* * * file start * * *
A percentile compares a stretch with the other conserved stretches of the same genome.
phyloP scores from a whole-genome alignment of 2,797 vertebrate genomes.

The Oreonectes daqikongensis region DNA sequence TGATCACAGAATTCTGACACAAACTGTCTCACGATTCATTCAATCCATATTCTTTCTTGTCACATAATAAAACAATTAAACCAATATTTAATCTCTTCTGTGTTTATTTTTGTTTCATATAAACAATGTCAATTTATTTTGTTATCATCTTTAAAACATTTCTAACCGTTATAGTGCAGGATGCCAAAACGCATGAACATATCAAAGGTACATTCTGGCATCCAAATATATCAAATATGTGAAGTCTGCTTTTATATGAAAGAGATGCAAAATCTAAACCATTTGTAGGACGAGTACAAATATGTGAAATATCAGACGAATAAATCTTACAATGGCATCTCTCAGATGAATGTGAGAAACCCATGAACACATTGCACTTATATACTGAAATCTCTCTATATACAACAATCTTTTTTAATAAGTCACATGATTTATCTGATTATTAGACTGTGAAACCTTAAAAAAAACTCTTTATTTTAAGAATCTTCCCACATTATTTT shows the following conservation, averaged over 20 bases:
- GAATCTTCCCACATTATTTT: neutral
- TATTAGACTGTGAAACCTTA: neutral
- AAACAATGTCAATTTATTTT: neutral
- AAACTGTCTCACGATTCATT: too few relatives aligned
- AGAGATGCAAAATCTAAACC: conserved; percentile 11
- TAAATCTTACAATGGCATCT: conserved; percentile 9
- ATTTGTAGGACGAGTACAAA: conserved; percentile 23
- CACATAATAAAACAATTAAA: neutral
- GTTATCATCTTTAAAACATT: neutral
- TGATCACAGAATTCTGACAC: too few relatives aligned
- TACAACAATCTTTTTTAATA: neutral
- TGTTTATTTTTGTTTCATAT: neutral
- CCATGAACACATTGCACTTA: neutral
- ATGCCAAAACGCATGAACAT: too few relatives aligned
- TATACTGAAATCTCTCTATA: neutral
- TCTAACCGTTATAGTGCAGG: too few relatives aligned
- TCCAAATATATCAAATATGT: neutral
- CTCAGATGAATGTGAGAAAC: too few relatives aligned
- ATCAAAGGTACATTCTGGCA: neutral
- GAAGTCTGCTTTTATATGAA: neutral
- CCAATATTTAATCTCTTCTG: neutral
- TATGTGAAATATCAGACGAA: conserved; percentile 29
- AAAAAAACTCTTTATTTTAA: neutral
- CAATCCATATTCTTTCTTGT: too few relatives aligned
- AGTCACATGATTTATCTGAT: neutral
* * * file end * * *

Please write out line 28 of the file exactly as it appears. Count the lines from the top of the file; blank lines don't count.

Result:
- AGTCACATGATTTATCTGAT: neutral